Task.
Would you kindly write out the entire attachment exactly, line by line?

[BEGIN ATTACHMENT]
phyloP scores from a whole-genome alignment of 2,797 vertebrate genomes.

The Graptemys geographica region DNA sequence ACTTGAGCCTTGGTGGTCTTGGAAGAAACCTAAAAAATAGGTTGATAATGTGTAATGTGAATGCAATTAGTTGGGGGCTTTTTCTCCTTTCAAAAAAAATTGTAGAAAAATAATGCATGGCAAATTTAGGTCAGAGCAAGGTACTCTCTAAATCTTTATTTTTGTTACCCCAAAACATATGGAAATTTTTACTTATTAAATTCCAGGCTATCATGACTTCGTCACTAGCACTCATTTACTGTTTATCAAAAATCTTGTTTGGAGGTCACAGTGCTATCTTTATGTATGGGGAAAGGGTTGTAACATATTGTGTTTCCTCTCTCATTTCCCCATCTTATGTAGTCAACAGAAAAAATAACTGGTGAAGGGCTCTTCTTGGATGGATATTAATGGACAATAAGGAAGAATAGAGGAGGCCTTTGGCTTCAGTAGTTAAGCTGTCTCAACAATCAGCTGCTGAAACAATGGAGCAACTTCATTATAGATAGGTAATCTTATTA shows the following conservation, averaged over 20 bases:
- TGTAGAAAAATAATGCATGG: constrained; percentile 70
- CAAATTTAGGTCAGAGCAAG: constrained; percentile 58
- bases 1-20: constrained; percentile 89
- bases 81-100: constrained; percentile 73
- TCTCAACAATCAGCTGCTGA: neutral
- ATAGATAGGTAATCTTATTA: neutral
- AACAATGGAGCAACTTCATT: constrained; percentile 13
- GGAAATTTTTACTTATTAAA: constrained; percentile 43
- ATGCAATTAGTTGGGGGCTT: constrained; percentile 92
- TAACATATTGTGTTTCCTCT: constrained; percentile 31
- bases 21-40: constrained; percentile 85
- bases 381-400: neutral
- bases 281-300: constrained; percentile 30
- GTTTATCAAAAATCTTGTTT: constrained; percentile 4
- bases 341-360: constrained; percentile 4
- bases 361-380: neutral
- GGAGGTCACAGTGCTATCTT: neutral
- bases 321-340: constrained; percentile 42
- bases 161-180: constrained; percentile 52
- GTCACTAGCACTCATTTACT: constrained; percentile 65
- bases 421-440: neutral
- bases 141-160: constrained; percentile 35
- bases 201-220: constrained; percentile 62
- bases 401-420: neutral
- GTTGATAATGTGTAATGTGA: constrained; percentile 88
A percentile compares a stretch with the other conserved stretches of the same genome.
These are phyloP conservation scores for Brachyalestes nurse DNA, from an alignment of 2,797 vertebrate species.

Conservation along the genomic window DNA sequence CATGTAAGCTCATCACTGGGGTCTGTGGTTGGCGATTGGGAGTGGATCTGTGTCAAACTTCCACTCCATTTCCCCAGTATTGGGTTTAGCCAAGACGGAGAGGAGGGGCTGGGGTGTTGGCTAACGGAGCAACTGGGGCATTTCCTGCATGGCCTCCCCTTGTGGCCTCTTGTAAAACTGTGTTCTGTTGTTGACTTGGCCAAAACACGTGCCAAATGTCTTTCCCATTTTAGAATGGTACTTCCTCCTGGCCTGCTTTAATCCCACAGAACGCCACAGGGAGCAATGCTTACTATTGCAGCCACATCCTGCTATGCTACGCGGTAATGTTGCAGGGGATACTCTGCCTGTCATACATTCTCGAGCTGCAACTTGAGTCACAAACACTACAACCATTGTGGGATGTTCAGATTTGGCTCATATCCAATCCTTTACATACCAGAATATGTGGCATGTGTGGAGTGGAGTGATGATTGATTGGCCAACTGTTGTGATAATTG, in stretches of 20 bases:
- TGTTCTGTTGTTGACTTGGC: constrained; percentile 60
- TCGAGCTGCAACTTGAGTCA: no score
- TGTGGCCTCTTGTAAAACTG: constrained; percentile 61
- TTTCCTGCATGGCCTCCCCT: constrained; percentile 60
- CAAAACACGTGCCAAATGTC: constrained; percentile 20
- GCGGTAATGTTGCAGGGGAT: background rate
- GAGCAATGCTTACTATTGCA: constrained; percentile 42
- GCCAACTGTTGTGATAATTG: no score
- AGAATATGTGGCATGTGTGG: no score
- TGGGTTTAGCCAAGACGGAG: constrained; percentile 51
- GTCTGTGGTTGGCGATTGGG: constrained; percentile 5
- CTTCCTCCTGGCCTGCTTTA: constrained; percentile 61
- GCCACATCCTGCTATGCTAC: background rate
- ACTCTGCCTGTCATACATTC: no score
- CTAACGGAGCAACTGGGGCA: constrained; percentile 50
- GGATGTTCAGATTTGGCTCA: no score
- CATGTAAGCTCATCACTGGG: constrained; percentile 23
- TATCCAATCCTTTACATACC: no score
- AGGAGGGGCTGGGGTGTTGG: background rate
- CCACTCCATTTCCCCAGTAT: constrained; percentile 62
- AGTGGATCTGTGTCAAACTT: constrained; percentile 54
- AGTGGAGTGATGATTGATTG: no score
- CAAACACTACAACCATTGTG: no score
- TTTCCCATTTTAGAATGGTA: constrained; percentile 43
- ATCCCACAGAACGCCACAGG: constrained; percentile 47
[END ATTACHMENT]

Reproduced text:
phyloP scores from a whole-genome alignment of 2,797 vertebrate genomes.

The Graptemys geographica region DNA sequence ACTTGAGCCTTGGTGGTCTTGGAAGAAACCTAAAAAATAGGTTGATAATGTGTAATGTGAATGCAATTAGTTGGGGGCTTTTTCTCCTTTCAAAAAAAATTGTAGAAAAATAATGCATGGCAAATTTAGGTCAGAGCAAGGTACTCTCTAAATCTTTATTTTTGTTACCCCAAAACATATGGAAATTTTTACTTATTAAATTCCAGGCTATCATGACTTCGTCACTAGCACTCATTTACTGTTTATCAAAAATCTTGTTTGGAGGTCACAGTGCTATCTTTATGTATGGGGAAAGGGTTGTAACATATTGTGTTTCCTCTCTCATTTCCCCATCTTATGTAGTCAACAGAAAAAATAACTGGTGAAGGGCTCTTCTTGGATGGATATTAATGGACAATAAGGAAGAATAGAGGAGGCCTTTGGCTTCAGTAGTTAAGCTGTCTCAACAATCAGCTGCTGAAACAATGGAGCAACTTCATTATAGATAGGTAATCTTATTA shows the following conservation, averaged over 20 bases:
- TGTAGAAAAATAATGCATGG: constrained; percentile 70
- CAAATTTAGGTCAGAGCAAG: constrained; percentile 58
- bases 1-20: constrained; percentile 89
- bases 81-100: constrained; percentile 73
- TCTCAACAATCAGCTGCTGA: neutral
- ATAGATAGGTAATCTTATTA: neutral
- AACAATGGAGCAACTTCATT: constrained; percentile 13
- GGAAATTTTTACTTATTAAA: constrained; percentile 43
- ATGCAATTAGTTGGGGGCTT: constrained; percentile 92
- TAACATATTGTGTTTCCTCT: constrained; percentile 31
- bases 21-40: constrained; percentile 85
- bases 381-400: neutral
- bases 281-300: constrained; percentile 30
- GTTTATCAAAAATCTTGTTT: constrained; percentile 4
- bases 341-360: constrained; percentile 4
- bases 361-380: neutral
- GGAGGTCACAGTGCTATCTT: neutral
- bases 321-340: constrained; percentile 42
- bases 161-180: constrained; percentile 52
- GTCACTAGCACTCATTTACT: constrained; percentile 65
- bases 421-440: neutral
- bases 141-160: constrained; percentile 35
- bases 201-220: constrained; percentile 62
- bases 401-420: neutral
- GTTGATAATGTGTAATGTGA: constrained; percentile 88
A percentile compares a stretch with the other conserved stretches of the same genome.
These are phyloP conservation scores for Brachyalestes nurse DNA, from an alignment of 2,797 vertebrate species.

Conservation along the genomic window DNA sequence CATGTAAGCTCATCACTGGGGTCTGTGGTTGGCGATTGGGAGTGGATCTGTGTCAAACTTCCACTCCATTTCCCCAGTATTGGGTTTAGCCAAGACGGAGAGGAGGGGCTGGGGTGTTGGCTAACGGAGCAACTGGGGCATTTCCTGCATGGCCTCCCCTTGTGGCCTCTTGTAAAACTGTGTTCTGTTGTTGACTTGGCCAAAACACGTGCCAAATGTCTTTCCCATTTTAGAATGGTACTTCCTCCTGGCCTGCTTTAATCCCACAGAACGCCACAGGGAGCAATGCTTACTATTGCAGCCACATCCTGCTATGCTACGCGGTAATGTTGCAGGGGATACTCTGCCTGTCATACATTCTCGAGCTGCAACTTGAGTCACAAACACTACAACCATTGTGGGATGTTCAGATTTGGCTCATATCCAATCCTTTACATACCAGAATATGTGGCATGTGTGGAGTGGAGTGATGATTGATTGGCCAACTGTTGTGATAATTG, in stretches of 20 bases:
- TGTTCTGTTGTTGACTTGGC: constrained; percentile 60
- TCGAGCTGCAACTTGAGTCA: no score
- TGTGGCCTCTTGTAAAACTG: constrained; percentile 61
- TTTCCTGCATGGCCTCCCCT: constrained; percentile 60
- CAAAACACGTGCCAAATGTC: constrained; percentile 20
- GCGGTAATGTTGCAGGGGAT: background rate
- GAGCAATGCTTACTATTGCA: constrained; percentile 42
- GCCAACTGTTGTGATAATTG: no score
- AGAATATGTGGCATGTGTGG: no score
- TGGGTTTAGCCAAGACGGAG: constrained; percentile 51
- GTCTGTGGTTGGCGATTGGG: constrained; percentile 5
- CTTCCTCCTGGCCTGCTTTA: constrained; percentile 61
- GCCACATCCTGCTATGCTAC: background rate
- ACTCTGCCTGTCATACATTC: no score
- CTAACGGAGCAACTGGGGCA: constrained; percentile 50
- GGATGTTCAGATTTGGCTCA: no score
- CATGTAAGCTCATCACTGGG: constrained; percentile 23
- TATCCAATCCTTTACATACC: no score
- AGGAGGGGCTGGGGTGTTGG: background rate
- CCACTCCATTTCCCCAGTAT: constrained; percentile 62
- AGTGGATCTGTGTCAAACTT: constrained; percentile 54
- AGTGGAGTGATGATTGATTG: no score
- CAAACACTACAACCATTGTG: no score
- TTTCCCATTTTAGAATGGTA: constrained; percentile 43
- ATCCCACAGAACGCCACAGG: constrained; percentile 47